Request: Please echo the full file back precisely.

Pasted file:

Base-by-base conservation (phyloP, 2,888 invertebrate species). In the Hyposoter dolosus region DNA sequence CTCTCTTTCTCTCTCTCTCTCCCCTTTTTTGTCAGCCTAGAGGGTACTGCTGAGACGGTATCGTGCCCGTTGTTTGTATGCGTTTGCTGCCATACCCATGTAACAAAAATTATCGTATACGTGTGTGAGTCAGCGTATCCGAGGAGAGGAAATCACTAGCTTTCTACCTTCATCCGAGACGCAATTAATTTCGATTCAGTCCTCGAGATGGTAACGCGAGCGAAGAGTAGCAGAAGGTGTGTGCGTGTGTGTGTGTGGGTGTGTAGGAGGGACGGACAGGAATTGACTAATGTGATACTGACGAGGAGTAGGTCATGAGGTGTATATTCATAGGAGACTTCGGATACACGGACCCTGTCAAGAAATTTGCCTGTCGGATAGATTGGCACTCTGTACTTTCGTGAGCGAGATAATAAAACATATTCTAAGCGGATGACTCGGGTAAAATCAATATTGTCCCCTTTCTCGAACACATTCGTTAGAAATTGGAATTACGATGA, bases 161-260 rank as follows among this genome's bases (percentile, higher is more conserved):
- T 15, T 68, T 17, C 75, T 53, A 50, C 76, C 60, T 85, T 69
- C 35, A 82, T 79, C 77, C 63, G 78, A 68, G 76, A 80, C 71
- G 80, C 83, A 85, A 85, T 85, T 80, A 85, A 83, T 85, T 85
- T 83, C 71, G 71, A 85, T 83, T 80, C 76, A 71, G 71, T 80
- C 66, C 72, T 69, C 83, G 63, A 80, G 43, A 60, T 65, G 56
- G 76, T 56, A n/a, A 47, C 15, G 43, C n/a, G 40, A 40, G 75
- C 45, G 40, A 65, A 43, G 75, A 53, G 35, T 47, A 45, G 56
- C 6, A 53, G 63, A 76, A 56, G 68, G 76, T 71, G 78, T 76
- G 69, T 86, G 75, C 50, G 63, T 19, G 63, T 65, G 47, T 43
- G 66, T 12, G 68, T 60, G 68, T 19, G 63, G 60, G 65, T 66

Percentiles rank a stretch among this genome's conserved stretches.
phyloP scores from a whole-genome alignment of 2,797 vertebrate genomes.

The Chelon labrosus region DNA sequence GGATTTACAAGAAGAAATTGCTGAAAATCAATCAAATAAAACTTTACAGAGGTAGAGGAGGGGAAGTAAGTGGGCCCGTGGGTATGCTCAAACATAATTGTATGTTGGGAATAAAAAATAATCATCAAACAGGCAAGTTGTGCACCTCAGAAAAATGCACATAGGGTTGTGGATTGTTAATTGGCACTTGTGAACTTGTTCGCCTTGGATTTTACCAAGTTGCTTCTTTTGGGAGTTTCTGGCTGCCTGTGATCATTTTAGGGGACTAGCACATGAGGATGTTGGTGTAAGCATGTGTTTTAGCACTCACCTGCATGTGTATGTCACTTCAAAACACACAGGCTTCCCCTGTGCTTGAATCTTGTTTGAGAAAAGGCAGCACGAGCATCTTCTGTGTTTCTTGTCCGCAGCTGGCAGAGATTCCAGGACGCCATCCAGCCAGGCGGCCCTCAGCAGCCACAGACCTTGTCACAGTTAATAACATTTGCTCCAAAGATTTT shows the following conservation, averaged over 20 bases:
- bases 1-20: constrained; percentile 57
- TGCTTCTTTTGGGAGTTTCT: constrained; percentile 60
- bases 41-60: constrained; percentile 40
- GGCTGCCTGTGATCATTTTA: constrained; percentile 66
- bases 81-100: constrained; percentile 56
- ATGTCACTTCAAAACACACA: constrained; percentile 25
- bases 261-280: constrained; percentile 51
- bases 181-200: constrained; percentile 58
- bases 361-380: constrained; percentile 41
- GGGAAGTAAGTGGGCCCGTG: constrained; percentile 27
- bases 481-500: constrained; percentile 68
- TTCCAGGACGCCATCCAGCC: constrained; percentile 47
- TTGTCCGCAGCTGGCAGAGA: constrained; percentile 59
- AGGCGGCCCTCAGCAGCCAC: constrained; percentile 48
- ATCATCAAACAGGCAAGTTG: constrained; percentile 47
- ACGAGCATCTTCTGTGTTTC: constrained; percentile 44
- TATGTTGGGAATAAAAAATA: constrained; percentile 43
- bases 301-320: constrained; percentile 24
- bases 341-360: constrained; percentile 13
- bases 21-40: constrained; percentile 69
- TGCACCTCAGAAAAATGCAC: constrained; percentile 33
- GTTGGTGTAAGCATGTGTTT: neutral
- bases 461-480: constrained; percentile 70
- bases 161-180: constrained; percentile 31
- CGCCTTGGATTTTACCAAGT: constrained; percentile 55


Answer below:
Base-by-base conservation (phyloP, 2,888 invertebrate species). In the Hyposoter dolosus region DNA sequence CTCTCTTTCTCTCTCTCTCTCCCCTTTTTTGTCAGCCTAGAGGGTACTGCTGAGACGGTATCGTGCCCGTTGTTTGTATGCGTTTGCTGCCATACCCATGTAACAAAAATTATCGTATACGTGTGTGAGTCAGCGTATCCGAGGAGAGGAAATCACTAGCTTTCTACCTTCATCCGAGACGCAATTAATTTCGATTCAGTCCTCGAGATGGTAACGCGAGCGAAGAGTAGCAGAAGGTGTGTGCGTGTGTGTGTGTGGGTGTGTAGGAGGGACGGACAGGAATTGACTAATGTGATACTGACGAGGAGTAGGTCATGAGGTGTATATTCATAGGAGACTTCGGATACACGGACCCTGTCAAGAAATTTGCCTGTCGGATAGATTGGCACTCTGTACTTTCGTGAGCGAGATAATAAAACATATTCTAAGCGGATGACTCGGGTAAAATCAATATTGTCCCCTTTCTCGAACACATTCGTTAGAAATTGGAATTACGATGA, bases 161-260 rank as follows among this genome's bases (percentile, higher is more conserved):
- T 15, T 68, T 17, C 75, T 53, A 50, C 76, C 60, T 85, T 69
- C 35, A 82, T 79, C 77, C 63, G 78, A 68, G 76, A 80, C 71
- G 80, C 83, A 85, A 85, T 85, T 80, A 85, A 83, T 85, T 85
- T 83, C 71, G 71, A 85, T 83, T 80, C 76, A 71, G 71, T 80
- C 66, C 72, T 69, C 83, G 63, A 80, G 43, A 60, T 65, G 56
- G 76, T 56, A n/a, A 47, C 15, G 43, C n/a, G 40, A 40, G 75
- C 45, G 40, A 65, A 43, G 75, A 53, G 35, T 47, A 45, G 56
- C 6, A 53, G 63, A 76, A 56, G 68, G 76, T 71, G 78, T 76
- G 69, T 86, G 75, C 50, G 63, T 19, G 63, T 65, G 47, T 43
- G 66, T 12, G 68, T 60, G 68, T 19, G 63, G 60, G 65, T 66

Percentiles rank a stretch among this genome's conserved stretches.
phyloP scores from a whole-genome alignment of 2,797 vertebrate genomes.

The Chelon labrosus region DNA sequence GGATTTACAAGAAGAAATTGCTGAAAATCAATCAAATAAAACTTTACAGAGGTAGAGGAGGGGAAGTAAGTGGGCCCGTGGGTATGCTCAAACATAATTGTATGTTGGGAATAAAAAATAATCATCAAACAGGCAAGTTGTGCACCTCAGAAAAATGCACATAGGGTTGTGGATTGTTAATTGGCACTTGTGAACTTGTTCGCCTTGGATTTTACCAAGTTGCTTCTTTTGGGAGTTTCTGGCTGCCTGTGATCATTTTAGGGGACTAGCACATGAGGATGTTGGTGTAAGCATGTGTTTTAGCACTCACCTGCATGTGTATGTCACTTCAAAACACACAGGCTTCCCCTGTGCTTGAATCTTGTTTGAGAAAAGGCAGCACGAGCATCTTCTGTGTTTCTTGTCCGCAGCTGGCAGAGATTCCAGGACGCCATCCAGCCAGGCGGCCCTCAGCAGCCACAGACCTTGTCACAGTTAATAACATTTGCTCCAAAGATTTT shows the following conservation, averaged over 20 bases:
- bases 1-20: constrained; percentile 57
- TGCTTCTTTTGGGAGTTTCT: constrained; percentile 60
- bases 41-60: constrained; percentile 40
- GGCTGCCTGTGATCATTTTA: constrained; percentile 66
- bases 81-100: constrained; percentile 56
- ATGTCACTTCAAAACACACA: constrained; percentile 25
- bases 261-280: constrained; percentile 51
- bases 181-200: constrained; percentile 58
- bases 361-380: constrained; percentile 41
- GGGAAGTAAGTGGGCCCGTG: constrained; percentile 27
- bases 481-500: constrained; percentile 68
- TTCCAGGACGCCATCCAGCC: constrained; percentile 47
- TTGTCCGCAGCTGGCAGAGA: constrained; percentile 59
- AGGCGGCCCTCAGCAGCCAC: constrained; percentile 48
- ATCATCAAACAGGCAAGTTG: constrained; percentile 47
- ACGAGCATCTTCTGTGTTTC: constrained; percentile 44
- TATGTTGGGAATAAAAAATA: constrained; percentile 43
- bases 301-320: constrained; percentile 24
- bases 341-360: constrained; percentile 13
- bases 21-40: constrained; percentile 69
- TGCACCTCAGAAAAATGCAC: constrained; percentile 33
- GTTGGTGTAAGCATGTGTTT: neutral
- bases 461-480: constrained; percentile 70
- bases 161-180: constrained; percentile 31
- CGCCTTGGATTTTACCAAGT: constrained; percentile 55